Deep learning and the soil microbiome
Ellis is working on two other major projects involving the microbiome—these within the bioenergy sphere at ORNL. As part of the Plant-Microbe Interfaces Science Focus Area, he is applying his knowledge of computational biology and microbiology to the microbiome of the rhizosphere and comparing it to nearby soil around the poplar tree, identified as a key crop for the development of advanced biofuels.
He and his colleagues, working as part of the Center for Bioenergy Innovation at ORNL, have also received a 10-terabyte sequencing grant from the DOE Joint Genome Institute to analyze samples of the rhizosphere and soil of switchgrass—another target bioenergy crop. It is expected to be the deepest soil microbiome work to date. Ellis explained.
“The microbial diversity of soil is remarkable. We have only cultured a small fraction of the microorganisms that live in that environment and we understand even less about the functional role of the genes they encode. This deep sequencing effort made possible by JGI and CBI will give us greater insight into both the structure and function of the microbiome in soil broadly and switchgrass specifically,” he added.
“I'm really interested in marrying multi-omic processes such as metagenomic, metatranscriptomics, metabolomics, and proteomics together and looking for patterns in the noise using machine learning or explainable AI, at a scale that no one has tackled before,” Ellis said.
It was the supercomputer capabilities that first attracted Ellis to Oak Ridge.
“Near the end of my time at Lilly, I came to realize that if we really wanted to pursue this kind of AI work on the microbiome and do something very ambitious, we were going to need a very big computer,” he said. Ellis has been at ORNL for about two years, during which he has connected with colleagues from multiple related disciplines to propose and fund the AI projects based on microbiome sampling.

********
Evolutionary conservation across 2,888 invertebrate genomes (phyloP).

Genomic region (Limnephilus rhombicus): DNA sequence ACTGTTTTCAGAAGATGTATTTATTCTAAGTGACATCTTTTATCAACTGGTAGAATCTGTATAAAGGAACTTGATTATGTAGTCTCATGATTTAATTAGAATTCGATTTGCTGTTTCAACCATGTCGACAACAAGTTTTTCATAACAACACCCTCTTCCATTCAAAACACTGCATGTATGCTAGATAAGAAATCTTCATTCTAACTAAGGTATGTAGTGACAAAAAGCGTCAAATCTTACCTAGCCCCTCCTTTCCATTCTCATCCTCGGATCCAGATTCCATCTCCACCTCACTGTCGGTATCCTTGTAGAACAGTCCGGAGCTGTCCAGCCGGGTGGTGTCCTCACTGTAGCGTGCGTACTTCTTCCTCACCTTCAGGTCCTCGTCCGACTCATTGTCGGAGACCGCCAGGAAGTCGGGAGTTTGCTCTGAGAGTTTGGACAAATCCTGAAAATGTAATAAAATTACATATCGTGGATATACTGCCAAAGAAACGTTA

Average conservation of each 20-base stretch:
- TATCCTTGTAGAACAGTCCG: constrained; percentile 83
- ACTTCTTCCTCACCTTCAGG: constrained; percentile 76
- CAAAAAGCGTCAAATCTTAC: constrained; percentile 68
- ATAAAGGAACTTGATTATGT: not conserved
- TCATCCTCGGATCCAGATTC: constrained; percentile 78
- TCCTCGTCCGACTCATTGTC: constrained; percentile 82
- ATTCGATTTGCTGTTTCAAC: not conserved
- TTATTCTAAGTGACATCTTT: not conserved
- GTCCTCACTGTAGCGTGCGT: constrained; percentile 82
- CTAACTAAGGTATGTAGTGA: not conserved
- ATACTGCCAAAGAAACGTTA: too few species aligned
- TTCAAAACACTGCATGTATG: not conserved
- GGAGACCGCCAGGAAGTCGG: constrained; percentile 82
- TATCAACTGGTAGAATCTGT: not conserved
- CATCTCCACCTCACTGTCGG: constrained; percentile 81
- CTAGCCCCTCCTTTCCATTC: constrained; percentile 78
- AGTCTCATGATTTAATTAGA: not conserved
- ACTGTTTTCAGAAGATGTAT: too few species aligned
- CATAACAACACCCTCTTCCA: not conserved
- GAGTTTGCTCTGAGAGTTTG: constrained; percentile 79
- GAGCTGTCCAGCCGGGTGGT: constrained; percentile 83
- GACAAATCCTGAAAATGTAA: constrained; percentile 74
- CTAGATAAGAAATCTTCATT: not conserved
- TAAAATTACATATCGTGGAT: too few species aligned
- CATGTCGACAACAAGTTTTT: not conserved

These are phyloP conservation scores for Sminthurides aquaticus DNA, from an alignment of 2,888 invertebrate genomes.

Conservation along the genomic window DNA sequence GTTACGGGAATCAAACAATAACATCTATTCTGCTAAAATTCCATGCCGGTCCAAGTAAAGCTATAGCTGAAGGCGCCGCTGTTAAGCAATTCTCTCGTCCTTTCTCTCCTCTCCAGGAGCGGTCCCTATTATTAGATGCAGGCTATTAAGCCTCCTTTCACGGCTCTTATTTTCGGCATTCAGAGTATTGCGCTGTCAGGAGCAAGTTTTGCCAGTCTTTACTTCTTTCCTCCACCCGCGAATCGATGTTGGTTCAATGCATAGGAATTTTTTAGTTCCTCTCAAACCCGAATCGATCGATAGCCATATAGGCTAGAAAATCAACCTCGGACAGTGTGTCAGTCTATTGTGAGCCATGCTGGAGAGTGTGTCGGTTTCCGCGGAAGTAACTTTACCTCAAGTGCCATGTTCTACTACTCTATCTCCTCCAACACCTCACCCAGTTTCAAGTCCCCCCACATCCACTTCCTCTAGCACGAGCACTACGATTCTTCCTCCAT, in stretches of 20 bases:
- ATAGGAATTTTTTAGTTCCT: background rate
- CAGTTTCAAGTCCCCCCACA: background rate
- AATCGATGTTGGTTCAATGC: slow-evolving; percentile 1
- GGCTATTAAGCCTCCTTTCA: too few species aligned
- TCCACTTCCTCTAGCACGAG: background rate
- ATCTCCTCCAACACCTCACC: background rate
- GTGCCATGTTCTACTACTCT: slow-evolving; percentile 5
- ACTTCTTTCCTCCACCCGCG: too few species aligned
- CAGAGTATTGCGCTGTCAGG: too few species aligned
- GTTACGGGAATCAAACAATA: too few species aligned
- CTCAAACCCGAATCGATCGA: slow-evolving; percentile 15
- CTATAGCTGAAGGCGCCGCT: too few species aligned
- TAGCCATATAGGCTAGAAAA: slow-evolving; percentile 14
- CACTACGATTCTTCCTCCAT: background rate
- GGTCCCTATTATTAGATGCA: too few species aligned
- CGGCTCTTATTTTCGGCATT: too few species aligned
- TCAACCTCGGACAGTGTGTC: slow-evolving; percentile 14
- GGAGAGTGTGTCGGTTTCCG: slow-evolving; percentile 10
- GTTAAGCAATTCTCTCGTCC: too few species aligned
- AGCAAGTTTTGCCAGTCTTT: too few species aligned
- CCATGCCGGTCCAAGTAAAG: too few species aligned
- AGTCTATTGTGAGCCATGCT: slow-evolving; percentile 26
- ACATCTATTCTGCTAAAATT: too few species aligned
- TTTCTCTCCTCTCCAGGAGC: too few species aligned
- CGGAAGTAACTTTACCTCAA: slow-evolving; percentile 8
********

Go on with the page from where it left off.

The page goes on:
“I work with terrific people who are great collaborators here,” Ellis said. “With the multiple disciplines in the microbial area represented at ORNL, it’s like a microbiome itself.”
“The potential here is tremendous,” Ellis emphasized. “And that’s because the lab had the foresight to make this incredible investment in computational infrastructure. As science moves forward, that is really becoming the bottleneck for many different industries. But here at ORNL we can dream big, because we have the resources to be able to dream big.”
With its premier capabilities and expertise, ORNL is “uniquely positioned to make a big impact in these very important disease states,” Ellis said, referring back to the nascent MIND project.
“My grandmother fought the good fight, but we lost her little by little. So many people I’ve met over the years have the same kind of experiences and have told me they’re really hoping for a breakthrough,” Ellis said. “Everyone knows for the patient what a debilitating disease this is, but few people understand how debilitating it is for the family and the caretakers. And so I'm hopeful that we'll find an association that can lead to a breakthrough.”